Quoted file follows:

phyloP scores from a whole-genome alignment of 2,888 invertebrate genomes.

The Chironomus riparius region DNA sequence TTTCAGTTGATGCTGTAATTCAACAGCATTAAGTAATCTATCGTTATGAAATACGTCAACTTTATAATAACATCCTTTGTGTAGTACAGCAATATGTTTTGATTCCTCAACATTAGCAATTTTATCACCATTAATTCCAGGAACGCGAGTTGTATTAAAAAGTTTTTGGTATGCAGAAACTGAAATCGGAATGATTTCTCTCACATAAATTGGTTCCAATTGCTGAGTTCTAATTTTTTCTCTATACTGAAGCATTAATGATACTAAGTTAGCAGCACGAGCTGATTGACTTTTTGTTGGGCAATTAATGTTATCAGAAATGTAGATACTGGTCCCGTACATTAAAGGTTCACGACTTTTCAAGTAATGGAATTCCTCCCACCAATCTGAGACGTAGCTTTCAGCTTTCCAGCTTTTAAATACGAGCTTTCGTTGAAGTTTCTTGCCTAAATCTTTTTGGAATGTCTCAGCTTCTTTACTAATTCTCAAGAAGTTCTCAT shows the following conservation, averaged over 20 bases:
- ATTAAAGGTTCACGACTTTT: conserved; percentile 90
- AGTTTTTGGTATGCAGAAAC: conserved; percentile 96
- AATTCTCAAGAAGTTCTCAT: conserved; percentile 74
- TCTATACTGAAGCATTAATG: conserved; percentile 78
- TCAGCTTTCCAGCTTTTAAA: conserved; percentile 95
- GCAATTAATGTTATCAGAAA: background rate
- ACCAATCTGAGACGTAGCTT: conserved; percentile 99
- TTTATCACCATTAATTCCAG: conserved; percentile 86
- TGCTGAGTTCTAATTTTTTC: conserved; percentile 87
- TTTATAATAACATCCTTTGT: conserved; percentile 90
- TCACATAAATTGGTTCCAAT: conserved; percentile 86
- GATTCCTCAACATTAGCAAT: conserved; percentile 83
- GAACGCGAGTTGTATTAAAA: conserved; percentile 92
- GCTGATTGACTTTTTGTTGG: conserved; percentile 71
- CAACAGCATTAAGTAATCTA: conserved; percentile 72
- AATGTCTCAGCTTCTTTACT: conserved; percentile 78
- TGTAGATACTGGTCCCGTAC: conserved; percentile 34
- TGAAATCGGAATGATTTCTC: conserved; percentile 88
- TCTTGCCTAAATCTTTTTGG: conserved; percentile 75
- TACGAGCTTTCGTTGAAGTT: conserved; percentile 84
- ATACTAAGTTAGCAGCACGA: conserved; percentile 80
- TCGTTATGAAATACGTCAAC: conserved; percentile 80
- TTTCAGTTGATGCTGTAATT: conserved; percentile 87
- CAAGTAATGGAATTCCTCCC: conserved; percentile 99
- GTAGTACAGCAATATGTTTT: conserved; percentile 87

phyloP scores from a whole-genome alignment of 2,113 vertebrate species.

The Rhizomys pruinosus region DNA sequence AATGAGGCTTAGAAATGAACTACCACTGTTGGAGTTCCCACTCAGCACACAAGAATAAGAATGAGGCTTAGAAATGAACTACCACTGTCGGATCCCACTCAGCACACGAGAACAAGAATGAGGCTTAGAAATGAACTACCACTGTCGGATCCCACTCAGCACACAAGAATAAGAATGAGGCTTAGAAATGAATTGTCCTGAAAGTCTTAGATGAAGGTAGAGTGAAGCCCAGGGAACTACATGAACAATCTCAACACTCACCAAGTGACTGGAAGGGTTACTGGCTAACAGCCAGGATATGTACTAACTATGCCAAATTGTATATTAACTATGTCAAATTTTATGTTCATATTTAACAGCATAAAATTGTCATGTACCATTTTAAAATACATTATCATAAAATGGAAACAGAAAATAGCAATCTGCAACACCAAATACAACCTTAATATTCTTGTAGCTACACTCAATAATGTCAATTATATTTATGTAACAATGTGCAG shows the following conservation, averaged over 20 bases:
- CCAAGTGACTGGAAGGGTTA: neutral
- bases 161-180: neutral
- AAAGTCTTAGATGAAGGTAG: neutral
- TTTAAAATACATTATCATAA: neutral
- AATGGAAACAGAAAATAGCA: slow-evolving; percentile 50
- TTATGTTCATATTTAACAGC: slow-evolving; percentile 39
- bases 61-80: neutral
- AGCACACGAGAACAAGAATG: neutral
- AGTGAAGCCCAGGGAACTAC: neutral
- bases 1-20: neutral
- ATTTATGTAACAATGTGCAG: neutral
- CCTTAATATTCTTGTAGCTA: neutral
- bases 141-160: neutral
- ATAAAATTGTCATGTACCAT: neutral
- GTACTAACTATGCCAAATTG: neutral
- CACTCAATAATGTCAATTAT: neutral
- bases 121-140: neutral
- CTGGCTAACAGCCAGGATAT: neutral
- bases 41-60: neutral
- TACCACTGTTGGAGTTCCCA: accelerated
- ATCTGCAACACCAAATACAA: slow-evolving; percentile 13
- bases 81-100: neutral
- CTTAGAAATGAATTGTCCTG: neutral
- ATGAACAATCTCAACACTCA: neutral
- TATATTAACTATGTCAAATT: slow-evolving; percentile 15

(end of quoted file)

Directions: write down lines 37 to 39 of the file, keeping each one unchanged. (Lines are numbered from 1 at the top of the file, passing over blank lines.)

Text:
- AGCACACGAGAACAAGAATG: neutral
- AGTGAAGCCCAGGGAACTAC: neutral
- bases 1-20: neutral